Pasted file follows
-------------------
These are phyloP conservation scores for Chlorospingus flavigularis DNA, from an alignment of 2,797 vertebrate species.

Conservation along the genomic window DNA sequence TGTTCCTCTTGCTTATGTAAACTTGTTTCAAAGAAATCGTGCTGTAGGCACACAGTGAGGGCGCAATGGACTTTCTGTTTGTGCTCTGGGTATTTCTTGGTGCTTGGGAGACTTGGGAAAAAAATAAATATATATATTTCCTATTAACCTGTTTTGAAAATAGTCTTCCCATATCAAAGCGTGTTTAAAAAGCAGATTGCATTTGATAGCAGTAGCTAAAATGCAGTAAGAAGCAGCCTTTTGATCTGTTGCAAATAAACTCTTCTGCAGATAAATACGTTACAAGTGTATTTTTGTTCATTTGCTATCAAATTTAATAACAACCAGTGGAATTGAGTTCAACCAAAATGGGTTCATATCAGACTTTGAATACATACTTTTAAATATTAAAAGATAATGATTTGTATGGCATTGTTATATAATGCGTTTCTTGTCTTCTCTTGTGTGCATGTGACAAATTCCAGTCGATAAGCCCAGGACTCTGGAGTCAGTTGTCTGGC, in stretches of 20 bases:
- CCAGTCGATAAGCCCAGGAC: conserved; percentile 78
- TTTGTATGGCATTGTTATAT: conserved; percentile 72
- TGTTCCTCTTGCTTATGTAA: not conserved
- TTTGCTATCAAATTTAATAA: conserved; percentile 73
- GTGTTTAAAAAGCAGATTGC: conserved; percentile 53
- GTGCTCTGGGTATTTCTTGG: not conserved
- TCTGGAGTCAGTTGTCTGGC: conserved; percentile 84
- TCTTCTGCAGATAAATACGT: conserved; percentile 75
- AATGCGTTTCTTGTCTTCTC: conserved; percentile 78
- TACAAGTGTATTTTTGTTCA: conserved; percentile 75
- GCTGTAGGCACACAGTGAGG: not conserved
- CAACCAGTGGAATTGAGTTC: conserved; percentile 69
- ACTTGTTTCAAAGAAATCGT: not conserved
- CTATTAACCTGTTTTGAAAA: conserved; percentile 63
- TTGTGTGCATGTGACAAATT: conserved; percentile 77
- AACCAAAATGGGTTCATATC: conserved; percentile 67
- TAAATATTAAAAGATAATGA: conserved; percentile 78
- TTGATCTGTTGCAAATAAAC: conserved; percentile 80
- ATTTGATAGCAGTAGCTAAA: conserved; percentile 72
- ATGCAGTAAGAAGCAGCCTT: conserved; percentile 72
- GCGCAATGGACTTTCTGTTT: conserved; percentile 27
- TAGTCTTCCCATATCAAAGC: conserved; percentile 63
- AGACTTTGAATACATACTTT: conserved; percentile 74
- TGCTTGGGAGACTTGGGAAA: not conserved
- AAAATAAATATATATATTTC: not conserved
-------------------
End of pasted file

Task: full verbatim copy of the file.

These are phyloP conservation scores for Chlorospingus flavigularis DNA, from an alignment of 2,797 vertebrate species.

Conservation along the genomic window DNA sequence TGTTCCTCTTGCTTATGTAAACTTGTTTCAAAGAAATCGTGCTGTAGGCACACAGTGAGGGCGCAATGGACTTTCTGTTTGTGCTCTGGGTATTTCTTGGTGCTTGGGAGACTTGGGAAAAAAATAAATATATATATTTCCTATTAACCTGTTTTGAAAATAGTCTTCCCATATCAAAGCGTGTTTAAAAAGCAGATTGCATTTGATAGCAGTAGCTAAAATGCAGTAAGAAGCAGCCTTTTGATCTGTTGCAAATAAACTCTTCTGCAGATAAATACGTTACAAGTGTATTTTTGTTCATTTGCTATCAAATTTAATAACAACCAGTGGAATTGAGTTCAACCAAAATGGGTTCATATCAGACTTTGAATACATACTTTTAAATATTAAAAGATAATGATTTGTATGGCATTGTTATATAATGCGTTTCTTGTCTTCTCTTGTGTGCATGTGACAAATTCCAGTCGATAAGCCCAGGACTCTGGAGTCAGTTGTCTGGC, in stretches of 20 bases:
- CCAGTCGATAAGCCCAGGAC: conserved; percentile 78
- TTTGTATGGCATTGTTATAT: conserved; percentile 72
- TGTTCCTCTTGCTTATGTAA: not conserved
- TTTGCTATCAAATTTAATAA: conserved; percentile 73
- GTGTTTAAAAAGCAGATTGC: conserved; percentile 53
- GTGCTCTGGGTATTTCTTGG: not conserved
- TCTGGAGTCAGTTGTCTGGC: conserved; percentile 84
- TCTTCTGCAGATAAATACGT: conserved; percentile 75
- AATGCGTTTCTTGTCTTCTC: conserved; percentile 78
- TACAAGTGTATTTTTGTTCA: conserved; percentile 75
- GCTGTAGGCACACAGTGAGG: not conserved
- CAACCAGTGGAATTGAGTTC: conserved; percentile 69
- ACTTGTTTCAAAGAAATCGT: not conserved
- CTATTAACCTGTTTTGAAAA: conserved; percentile 63
- TTGTGTGCATGTGACAAATT: conserved; percentile 77
- AACCAAAATGGGTTCATATC: conserved; percentile 67
- TAAATATTAAAAGATAATGA: conserved; percentile 78
- TTGATCTGTTGCAAATAAAC: conserved; percentile 80
- ATTTGATAGCAGTAGCTAAA: conserved; percentile 72
- ATGCAGTAAGAAGCAGCCTT: conserved; percentile 72
- GCGCAATGGACTTTCTGTTT: conserved; percentile 27
- TAGTCTTCCCATATCAAAGC: conserved; percentile 63
- AGACTTTGAATACATACTTT: conserved; percentile 74
- TGCTTGGGAGACTTGGGAAA: not conserved
- AAAATAAATATATATATTTC: not conserved